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Unions Draw Thousands to May Day March on Las Vegas Strip

LAS VEGAS (AP) — Several thousand union members and activists added the Las Vegas Strip to the places around the nation hosting May Day marches, with a loud and colorful rally over President Donald Trump’s immigration policies.

For about an hour, hotel workers ending their shifts joined colleagues in red Culinary Union T-Shirts to chant slogans and wave signs while walking past some of the resort corridor’s most recognizable casino properties — the Venetian, Palazzo, Treasure Island and Caesars Palace — and across an Interstate 15 overpass for a rally at a vacant lot near the Palms hotel-casino.

“I just have goosebumps,” said Katie Sabella, a nurse from Denver who applauded from the sidewalk as the tub-thumping and horn-playing procession marched past on a warm spring evening.

The event remained peaceful, and a firm crowd count wasn’t immediately available from police who shepherded the demonstrators along.

The event was dubbed the Unity March for Immigrants, said Bethany Khan, an official with the powerful Culinary Union, which led the march. A tractor-trailer from with the local Teamsters Union brought up the rear.

“People are expressing themselves civilly and peacefully,” said Jack Joyce, a tourist from Boston who sipped a beer and watched from in front of a Jimmy Buffet’s Margaritaville restaurant at the Flamingo resort. “But I don’t agree with them, even remotely.”

Joyce wondered how many marchers are in the U.S. illegally, and noted that his grandparents emigrated from Ireland.

“Legally,” Joyce said. “There’s the key point. You gotta do it legally.”

The union says more than half of its 57,000 hotel and restaurant workers are women and Hispanic, and many are fearful of Trump administration policies including the arrests of people who are in the country illegally.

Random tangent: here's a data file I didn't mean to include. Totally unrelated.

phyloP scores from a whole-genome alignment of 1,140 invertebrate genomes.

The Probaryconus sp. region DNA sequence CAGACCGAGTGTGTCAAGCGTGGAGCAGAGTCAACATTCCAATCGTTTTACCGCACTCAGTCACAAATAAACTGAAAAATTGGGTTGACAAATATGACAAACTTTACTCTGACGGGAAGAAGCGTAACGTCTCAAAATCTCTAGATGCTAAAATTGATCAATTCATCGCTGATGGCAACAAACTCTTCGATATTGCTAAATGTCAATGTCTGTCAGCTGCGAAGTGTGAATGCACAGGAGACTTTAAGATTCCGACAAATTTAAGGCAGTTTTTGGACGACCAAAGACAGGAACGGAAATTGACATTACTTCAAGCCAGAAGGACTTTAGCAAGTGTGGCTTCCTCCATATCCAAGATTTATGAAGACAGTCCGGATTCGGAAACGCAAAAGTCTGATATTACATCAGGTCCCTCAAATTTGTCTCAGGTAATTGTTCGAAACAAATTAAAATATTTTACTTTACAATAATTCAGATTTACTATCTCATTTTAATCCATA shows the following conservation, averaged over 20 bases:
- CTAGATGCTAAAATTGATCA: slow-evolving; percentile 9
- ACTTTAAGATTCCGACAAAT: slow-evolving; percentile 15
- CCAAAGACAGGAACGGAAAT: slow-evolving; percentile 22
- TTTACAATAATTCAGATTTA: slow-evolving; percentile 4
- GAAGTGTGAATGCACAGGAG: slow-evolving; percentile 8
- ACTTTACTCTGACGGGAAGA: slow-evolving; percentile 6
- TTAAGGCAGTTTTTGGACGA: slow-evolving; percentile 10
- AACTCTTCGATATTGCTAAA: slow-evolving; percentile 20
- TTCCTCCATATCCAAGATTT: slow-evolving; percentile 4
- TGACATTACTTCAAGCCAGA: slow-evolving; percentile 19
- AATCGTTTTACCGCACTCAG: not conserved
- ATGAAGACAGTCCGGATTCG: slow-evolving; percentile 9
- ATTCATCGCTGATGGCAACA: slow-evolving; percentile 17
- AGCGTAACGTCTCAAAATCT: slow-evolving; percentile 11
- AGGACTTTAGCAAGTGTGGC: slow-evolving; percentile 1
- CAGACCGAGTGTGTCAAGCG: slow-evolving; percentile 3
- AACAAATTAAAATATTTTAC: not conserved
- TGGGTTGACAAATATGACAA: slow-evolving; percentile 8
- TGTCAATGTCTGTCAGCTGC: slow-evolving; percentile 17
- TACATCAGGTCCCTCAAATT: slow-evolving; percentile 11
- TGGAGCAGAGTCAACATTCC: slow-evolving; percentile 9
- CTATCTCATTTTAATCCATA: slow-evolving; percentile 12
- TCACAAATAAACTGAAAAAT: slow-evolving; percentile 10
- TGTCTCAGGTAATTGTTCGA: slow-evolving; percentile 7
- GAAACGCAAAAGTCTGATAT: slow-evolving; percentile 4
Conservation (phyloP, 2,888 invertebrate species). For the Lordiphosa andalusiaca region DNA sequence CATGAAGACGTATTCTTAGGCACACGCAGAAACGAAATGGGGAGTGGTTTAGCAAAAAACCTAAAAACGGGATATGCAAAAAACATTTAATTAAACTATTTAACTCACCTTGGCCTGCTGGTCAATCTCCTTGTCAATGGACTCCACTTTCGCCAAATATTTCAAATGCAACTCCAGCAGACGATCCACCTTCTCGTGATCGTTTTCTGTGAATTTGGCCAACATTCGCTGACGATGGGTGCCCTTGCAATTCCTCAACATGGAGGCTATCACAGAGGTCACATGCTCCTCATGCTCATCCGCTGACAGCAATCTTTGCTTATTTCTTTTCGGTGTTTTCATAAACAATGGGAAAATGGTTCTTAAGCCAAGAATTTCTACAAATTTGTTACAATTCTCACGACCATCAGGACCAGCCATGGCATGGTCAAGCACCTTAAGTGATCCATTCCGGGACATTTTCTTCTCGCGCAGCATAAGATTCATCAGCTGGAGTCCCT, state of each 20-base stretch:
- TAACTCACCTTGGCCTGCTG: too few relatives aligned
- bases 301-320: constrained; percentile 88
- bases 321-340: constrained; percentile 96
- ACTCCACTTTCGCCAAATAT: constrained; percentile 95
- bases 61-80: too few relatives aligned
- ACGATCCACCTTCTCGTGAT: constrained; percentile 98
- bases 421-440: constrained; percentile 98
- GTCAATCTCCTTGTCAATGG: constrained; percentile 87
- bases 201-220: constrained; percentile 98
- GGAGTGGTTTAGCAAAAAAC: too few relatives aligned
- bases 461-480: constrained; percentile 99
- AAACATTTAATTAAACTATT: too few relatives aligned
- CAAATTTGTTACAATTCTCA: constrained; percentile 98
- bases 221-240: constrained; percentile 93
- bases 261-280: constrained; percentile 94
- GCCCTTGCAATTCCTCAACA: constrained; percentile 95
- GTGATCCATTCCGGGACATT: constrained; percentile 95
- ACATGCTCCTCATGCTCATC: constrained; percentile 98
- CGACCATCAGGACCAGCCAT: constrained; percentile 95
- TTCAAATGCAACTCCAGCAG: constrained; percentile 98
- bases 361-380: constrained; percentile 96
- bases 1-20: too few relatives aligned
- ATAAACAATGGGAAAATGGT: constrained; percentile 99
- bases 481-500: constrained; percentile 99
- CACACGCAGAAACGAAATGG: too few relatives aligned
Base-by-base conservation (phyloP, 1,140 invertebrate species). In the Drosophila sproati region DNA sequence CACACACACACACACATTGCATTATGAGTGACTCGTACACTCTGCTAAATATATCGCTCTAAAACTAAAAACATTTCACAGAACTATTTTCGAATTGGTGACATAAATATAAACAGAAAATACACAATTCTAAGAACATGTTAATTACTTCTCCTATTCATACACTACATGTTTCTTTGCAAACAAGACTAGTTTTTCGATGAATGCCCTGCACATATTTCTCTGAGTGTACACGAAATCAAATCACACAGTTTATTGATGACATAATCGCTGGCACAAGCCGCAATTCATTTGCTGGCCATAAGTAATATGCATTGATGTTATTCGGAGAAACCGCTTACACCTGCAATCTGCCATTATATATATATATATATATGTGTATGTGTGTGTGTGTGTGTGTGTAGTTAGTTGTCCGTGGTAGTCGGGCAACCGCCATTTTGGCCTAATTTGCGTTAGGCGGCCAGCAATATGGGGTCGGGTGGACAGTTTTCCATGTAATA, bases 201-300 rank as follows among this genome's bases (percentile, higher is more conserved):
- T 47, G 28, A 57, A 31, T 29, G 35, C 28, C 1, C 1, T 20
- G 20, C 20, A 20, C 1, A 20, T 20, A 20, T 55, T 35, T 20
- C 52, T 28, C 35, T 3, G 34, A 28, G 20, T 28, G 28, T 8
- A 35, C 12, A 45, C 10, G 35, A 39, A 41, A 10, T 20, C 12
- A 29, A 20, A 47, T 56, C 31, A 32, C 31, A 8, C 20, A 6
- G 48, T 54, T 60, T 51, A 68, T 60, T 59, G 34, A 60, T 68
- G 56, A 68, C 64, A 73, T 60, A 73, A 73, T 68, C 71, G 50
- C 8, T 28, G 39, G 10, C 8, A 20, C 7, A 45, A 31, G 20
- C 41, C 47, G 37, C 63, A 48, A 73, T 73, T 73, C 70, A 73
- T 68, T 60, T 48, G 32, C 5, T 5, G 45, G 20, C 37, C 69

Labor and Latinos proved to be a powerful combination in Nevada in November, when voters went Democratic in a presidential contest that saw most other states go Republican. Hispanics account for about 28 percent of Nevada’s population.

Among the marchers, Patricia Guzman, 30, said she came to the U.S. as a 10-year-old from Mexico with her father, who became a naturalized citizen. Guzman, a union member, works at a Las Vegas Strip hotel.

“You know what? I’m here, and I work to make America great again,” she said.

The May Day event in Las Vegas had backing from nearly 20 unions and organizations including advocates for a $15 minimum wage, Planned Parenthood of Southern Nevada, Battle Born Progress, members of the UndocuNetwork at the University of Nevada, Las Vegas, and the Black Democratic Empowerment Project.

“It’s a convergence of people — construction workers, immigrant rights advocates and labor unions,” said Laura Martin, associate director of the Progressive Leadership Alliance of Nevada.

A rally was also planned in Reno. Martin said the event had support from Women and Children of the Sierra, Reno-Sparks NAACP, Tu Casa Latina and Chispa Nevada.

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